Improspectives

Improv skills lead to success

Clustering and Streaks — Real or Imagined?

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The folk wisdom that “bad things come in threes” is still popular in the U.S. Whenever two celebrities die on the same day, for example, even the most hardened critical thinker feels the urge to look for the third.

Is clustering real? Do events happen in streaks, or are they just a product of our pattern-seeking brains?  George Carlin made fun of the “bad things happen in threes” adage by stating that bad things actually happen in 27’s, noting that “it just takes longer to see the pattern.” You can always find instances of “bad things” in the world to fill out your sets of three, but what does the research say? There have been a lot of studies on the subject, including Koehler and Conley’s “The “Hot Hand” Myth In Professional Basketball”, published in 2003 in the Journal of Sport and Exercise Psychology. The authors examined the National Basketball Association’s long distance shooting contest and looked for statistical aberrations in the sequences of made and missed shots. As in all but a few other studies, they found no significant deviation from chance. When they took each player’s base shooting accuracy into account, the effect disappeared.

Sports are physical contests and even little variations in physical conditions can affect performance, but what about chess? Chess is a mental game played with perfect information. That is, you know everything there is to know about a position and there’s no hidden information, such as a player’s hole cards in poker. As of this writing, I have played 19,738 games of blitz chess (each player has 3 or 5 minutes to make all moves in a game) at the Internet Chess Club since June 27, 2001. As I watch my online chess rating fluctuate from embarrassing to “not bad for me”, I wonder how much the streaks of wins, losses, and draws reflect my abilities and how much is the “luck” of an opponent making some horrible mistake.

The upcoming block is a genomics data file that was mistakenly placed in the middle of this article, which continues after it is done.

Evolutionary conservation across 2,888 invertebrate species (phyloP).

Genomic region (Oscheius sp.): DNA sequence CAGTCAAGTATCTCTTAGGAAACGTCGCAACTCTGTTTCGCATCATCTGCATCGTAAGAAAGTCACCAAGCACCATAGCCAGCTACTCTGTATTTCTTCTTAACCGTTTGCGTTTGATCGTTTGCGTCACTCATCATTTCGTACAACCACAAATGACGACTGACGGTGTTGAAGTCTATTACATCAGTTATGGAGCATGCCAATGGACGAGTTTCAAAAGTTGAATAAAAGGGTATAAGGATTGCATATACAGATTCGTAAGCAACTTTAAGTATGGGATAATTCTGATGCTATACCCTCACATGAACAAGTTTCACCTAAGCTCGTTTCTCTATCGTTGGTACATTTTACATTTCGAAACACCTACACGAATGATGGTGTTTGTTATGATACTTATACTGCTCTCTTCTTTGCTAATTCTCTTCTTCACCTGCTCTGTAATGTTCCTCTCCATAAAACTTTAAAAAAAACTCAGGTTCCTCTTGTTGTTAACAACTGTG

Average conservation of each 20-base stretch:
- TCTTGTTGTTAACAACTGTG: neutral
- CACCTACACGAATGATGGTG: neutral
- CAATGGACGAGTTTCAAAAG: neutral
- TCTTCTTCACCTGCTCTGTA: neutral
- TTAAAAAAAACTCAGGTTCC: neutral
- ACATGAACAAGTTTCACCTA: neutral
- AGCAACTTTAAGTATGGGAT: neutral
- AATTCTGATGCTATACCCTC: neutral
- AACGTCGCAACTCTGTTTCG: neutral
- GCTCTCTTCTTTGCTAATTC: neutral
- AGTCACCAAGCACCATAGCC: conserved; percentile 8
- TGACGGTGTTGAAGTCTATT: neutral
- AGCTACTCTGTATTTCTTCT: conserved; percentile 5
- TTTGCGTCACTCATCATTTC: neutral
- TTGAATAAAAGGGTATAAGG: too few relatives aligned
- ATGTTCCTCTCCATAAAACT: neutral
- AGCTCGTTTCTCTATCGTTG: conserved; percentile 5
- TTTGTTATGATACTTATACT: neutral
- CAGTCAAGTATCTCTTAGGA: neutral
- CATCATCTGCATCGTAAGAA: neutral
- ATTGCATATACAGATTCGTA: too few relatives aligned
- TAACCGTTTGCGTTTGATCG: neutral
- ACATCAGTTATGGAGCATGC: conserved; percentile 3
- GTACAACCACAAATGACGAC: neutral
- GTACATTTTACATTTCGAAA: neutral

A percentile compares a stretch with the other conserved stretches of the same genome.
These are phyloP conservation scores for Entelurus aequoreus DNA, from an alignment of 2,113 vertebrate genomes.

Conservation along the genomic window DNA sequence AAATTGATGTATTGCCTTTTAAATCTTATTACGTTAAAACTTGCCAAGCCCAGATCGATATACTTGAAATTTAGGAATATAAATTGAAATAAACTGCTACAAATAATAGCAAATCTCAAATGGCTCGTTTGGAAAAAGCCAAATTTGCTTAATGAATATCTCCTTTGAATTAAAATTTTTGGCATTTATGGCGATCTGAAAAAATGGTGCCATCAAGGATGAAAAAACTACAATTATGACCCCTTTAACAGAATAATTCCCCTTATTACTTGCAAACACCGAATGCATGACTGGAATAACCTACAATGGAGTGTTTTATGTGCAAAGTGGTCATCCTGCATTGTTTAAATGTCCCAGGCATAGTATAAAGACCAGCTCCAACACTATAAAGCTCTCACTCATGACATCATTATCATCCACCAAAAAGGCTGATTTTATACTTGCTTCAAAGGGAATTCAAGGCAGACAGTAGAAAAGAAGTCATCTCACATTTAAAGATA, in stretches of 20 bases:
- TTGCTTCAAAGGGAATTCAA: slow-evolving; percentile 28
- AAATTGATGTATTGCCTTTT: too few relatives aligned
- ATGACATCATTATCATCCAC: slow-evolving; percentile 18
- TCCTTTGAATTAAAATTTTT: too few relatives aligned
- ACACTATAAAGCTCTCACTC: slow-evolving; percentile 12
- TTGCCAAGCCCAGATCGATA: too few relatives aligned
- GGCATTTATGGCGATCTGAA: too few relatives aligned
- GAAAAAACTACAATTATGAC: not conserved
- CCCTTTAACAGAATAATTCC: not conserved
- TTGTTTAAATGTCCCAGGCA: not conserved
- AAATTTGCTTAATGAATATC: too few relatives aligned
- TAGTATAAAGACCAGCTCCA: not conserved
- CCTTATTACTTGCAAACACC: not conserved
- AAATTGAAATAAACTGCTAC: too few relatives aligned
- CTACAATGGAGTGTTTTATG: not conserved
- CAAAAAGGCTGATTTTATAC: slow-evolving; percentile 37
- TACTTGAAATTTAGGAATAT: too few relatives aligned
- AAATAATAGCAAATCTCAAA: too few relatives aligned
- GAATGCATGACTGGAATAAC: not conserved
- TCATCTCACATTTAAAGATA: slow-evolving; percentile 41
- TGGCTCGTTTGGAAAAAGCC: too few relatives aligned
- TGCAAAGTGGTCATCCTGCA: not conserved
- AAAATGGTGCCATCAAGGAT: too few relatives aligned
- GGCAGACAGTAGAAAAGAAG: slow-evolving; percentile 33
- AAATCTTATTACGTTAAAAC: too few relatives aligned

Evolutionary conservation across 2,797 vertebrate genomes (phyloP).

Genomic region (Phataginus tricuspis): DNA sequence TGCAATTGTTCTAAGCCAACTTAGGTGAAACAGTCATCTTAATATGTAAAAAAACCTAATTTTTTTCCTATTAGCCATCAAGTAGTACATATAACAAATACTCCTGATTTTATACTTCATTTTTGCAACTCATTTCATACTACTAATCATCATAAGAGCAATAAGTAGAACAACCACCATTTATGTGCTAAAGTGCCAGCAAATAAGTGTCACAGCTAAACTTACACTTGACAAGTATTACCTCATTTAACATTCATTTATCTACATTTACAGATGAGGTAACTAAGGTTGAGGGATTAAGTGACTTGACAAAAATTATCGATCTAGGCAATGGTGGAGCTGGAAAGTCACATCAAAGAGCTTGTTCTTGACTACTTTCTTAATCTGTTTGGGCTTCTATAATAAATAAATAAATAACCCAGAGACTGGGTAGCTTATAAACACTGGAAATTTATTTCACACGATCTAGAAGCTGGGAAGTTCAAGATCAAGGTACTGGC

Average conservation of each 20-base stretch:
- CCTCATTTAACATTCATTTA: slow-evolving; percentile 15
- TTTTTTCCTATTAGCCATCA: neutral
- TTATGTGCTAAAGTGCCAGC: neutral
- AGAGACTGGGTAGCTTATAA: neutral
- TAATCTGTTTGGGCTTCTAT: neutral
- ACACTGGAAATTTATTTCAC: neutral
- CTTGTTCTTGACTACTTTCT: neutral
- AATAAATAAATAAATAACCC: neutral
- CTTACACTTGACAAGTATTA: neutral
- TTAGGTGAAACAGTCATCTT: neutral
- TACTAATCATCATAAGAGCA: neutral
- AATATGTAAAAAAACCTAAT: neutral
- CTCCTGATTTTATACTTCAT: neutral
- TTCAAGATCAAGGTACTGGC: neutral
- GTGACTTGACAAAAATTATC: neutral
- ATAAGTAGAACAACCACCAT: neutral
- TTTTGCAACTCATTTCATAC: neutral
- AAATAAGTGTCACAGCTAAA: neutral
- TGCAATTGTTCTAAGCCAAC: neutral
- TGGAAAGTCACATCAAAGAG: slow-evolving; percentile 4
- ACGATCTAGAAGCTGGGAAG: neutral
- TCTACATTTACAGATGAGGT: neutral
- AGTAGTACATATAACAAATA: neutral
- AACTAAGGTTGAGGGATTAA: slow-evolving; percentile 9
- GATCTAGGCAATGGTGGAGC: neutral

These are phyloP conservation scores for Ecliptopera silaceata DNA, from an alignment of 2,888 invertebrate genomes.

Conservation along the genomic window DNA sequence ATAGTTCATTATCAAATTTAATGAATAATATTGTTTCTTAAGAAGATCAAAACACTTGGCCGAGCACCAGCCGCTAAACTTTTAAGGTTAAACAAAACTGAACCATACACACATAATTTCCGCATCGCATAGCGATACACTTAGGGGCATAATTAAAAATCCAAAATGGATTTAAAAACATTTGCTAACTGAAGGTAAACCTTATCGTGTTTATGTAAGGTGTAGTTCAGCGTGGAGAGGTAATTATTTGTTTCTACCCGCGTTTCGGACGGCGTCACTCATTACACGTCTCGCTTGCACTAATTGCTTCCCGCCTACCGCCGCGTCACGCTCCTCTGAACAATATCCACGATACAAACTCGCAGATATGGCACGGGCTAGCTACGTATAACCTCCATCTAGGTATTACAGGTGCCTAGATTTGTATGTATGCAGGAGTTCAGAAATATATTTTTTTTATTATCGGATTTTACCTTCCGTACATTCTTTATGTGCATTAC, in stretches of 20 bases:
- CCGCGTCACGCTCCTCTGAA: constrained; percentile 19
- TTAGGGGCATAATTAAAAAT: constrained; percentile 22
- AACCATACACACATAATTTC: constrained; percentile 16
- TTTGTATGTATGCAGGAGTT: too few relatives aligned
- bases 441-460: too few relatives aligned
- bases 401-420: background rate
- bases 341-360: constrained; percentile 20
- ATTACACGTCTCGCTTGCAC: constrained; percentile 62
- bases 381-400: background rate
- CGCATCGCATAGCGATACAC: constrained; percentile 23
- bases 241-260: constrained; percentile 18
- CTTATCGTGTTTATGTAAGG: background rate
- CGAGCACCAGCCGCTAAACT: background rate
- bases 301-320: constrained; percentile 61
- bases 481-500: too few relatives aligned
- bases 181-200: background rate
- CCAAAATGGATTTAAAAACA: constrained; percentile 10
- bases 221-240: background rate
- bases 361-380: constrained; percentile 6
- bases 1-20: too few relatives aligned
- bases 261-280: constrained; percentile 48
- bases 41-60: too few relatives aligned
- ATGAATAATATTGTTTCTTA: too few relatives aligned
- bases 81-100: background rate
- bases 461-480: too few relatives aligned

The three-year graph of my rating shows huge swings, but the average is right about where I perceive myself as a player. Perhaps my streaks are due to luck. After all, I don’t seriously study the game and play to take a break from other work. The big changes make a strong visual impression, but there are a lot of small shifts in there, too.

Improvisers can make a fun game out of looking for apparent patterns and justifying reasons for believing streaks exist. The lesson for analysts? Carefully examine whether a sequence of events is due to some underlying cause or is just a sequence of events that might be due to chance. That said, given the strength of our innate need to discover patterns, is there any way to dispel what appears to be the myth of the hot hand? In a 2006 review of the literature, Michael Bar-Elia, Simcha Avugosa, and Markus Raab summarized the situation in this way:

As Amos Tversky, who initiated the hot hand research, used to say (cited by Gilovich in an online chat, September, 2002), ‘‘I’ve been in a thousand arguments over this topic, won them all, but convinced no one’’.

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